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Lions and horses – who is the monster, and who is the man?

Why then should this unattributed and rather obscure symbol of Rome be the key set piece to Angus Jackson’s otherwise very barren first act scene? This single piece actually does an awful lot of work. Perhaps the obvious connection is between the lion and Caesar. At the time of Shakespeare’s play set in 44BC, Caesar had just been named dictator for life, and was preparing for war against the Parthians. Such is one of the worries of the conspirator Cassius, that Caesar has become a wolf or a lion who subjugates the feeble Romans (‘I knew he would not be a wolf / But that he sees the Romans are but sheep. / He were no lion were not Romans hinds.’ Act 1, Scene 3). By contrast perhaps Caesar is the horse, under attack from his own image – throughout the first two acts, Shakesepare makes reference to Caesar’s ill health but a reluctance to show this weakness to the people (‘Caesar should be a beast without a heart…’ Act 2, Scene 2). This would make, in turn, Brutus and his conspirators the lion, those who wait in the undergrowth to ambush their prey unawares, despite the warning to the horse of a rustling in the bushes, or a portent from a soothsayer (‘Beware the ides of March!’ Act 1, Scene 2). Then again, the director led us particularly towards seeing Mark Antony as a lion. In a rather curious opening vignette, Antony and his band butchered a bull and triumphantly extolled its entrails for us all to see: was this meant to foreshadow his eventual triumph along with ally Octavian, or was it just a comment on the themes of violence and brutality? For me, Julius Caesar has always been a play about serial confrontation, and any number of antagonistic pairings could play off against the image of the lion and the horse: as Portia tries to bend Brutus towards revealing his plans; as Caesar casts off the woes of Calpurnia; as the words of Brutus and then Mark Anthony savage the wills of the Roman hoi polloi. Our key set piece weaves all of these moments together, and invites us to decide for ourselves who is our own lion, and who is the horse.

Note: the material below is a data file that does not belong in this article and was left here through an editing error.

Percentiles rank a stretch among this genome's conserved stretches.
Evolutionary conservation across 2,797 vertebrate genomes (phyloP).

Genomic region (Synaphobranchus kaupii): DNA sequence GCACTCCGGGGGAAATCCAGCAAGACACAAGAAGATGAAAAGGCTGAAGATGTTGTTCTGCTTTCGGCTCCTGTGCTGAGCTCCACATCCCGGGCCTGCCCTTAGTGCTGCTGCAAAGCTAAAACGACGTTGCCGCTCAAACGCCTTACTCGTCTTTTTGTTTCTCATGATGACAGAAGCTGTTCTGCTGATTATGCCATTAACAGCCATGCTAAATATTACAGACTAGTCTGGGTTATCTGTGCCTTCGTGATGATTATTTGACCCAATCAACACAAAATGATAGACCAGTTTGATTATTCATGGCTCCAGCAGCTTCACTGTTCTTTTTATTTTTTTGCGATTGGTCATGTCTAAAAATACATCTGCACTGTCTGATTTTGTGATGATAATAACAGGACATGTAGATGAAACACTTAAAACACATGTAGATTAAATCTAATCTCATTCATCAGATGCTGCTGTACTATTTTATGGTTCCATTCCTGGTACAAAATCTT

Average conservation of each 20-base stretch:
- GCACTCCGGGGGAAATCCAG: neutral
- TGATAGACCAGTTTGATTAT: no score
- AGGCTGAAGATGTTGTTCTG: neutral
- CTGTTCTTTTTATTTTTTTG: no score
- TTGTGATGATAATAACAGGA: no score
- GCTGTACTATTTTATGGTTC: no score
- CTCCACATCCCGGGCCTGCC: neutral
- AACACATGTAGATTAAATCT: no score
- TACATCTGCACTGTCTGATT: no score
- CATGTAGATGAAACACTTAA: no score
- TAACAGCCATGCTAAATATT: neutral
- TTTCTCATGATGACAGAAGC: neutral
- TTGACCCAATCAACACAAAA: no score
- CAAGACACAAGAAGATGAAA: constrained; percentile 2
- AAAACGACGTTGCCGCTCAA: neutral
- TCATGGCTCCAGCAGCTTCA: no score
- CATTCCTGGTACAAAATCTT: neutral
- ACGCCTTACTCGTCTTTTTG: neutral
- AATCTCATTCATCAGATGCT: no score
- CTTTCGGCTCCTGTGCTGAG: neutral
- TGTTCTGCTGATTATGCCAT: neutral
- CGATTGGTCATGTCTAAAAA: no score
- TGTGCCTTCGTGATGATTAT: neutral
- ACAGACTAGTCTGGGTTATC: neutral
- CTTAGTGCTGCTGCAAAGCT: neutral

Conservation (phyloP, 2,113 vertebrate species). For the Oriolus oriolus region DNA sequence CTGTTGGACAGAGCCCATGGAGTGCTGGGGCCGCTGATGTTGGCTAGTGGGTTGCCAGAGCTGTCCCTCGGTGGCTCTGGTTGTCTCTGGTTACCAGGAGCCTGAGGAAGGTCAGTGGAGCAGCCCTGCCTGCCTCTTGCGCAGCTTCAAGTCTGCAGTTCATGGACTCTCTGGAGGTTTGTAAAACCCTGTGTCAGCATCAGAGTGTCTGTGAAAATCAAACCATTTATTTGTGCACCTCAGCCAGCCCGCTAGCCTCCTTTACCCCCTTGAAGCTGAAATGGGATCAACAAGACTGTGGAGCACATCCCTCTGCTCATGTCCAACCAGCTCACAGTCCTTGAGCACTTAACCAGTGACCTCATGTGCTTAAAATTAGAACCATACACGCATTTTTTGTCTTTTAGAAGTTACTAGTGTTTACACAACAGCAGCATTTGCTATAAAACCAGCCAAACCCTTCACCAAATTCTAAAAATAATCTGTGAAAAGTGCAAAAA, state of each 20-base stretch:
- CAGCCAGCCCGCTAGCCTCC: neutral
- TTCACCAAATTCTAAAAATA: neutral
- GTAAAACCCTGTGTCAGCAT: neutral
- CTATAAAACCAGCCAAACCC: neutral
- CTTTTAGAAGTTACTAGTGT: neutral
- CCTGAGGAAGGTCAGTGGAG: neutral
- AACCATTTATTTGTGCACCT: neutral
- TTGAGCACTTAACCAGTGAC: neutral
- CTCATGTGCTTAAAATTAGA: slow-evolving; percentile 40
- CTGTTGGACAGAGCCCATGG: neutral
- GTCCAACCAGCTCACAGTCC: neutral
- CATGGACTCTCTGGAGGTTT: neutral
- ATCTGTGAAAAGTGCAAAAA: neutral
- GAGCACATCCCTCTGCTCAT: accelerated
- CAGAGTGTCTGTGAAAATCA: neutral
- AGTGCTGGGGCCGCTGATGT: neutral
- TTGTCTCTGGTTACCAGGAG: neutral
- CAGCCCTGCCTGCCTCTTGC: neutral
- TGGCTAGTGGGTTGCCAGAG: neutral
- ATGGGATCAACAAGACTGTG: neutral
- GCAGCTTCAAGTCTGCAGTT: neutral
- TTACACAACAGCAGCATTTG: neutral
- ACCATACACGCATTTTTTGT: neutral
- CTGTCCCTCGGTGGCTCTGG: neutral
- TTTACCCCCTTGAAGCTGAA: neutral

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Martin Hutson as Cassius. A man for all seasons?

The Republican Roman world of autocrats and dictators about which Shakespeare wrote is as real today as it has been throughout history. Who manipulates and savages whom is a real and tangible question – and perhaps an image like that of the lion and the horse can help us reflect on these issues. Beauty, pathos, poetry, and critical engagement are the tools for commentary on these issues – and ‘the fault, dear Brutus, is not in our stars, but in ourselves.’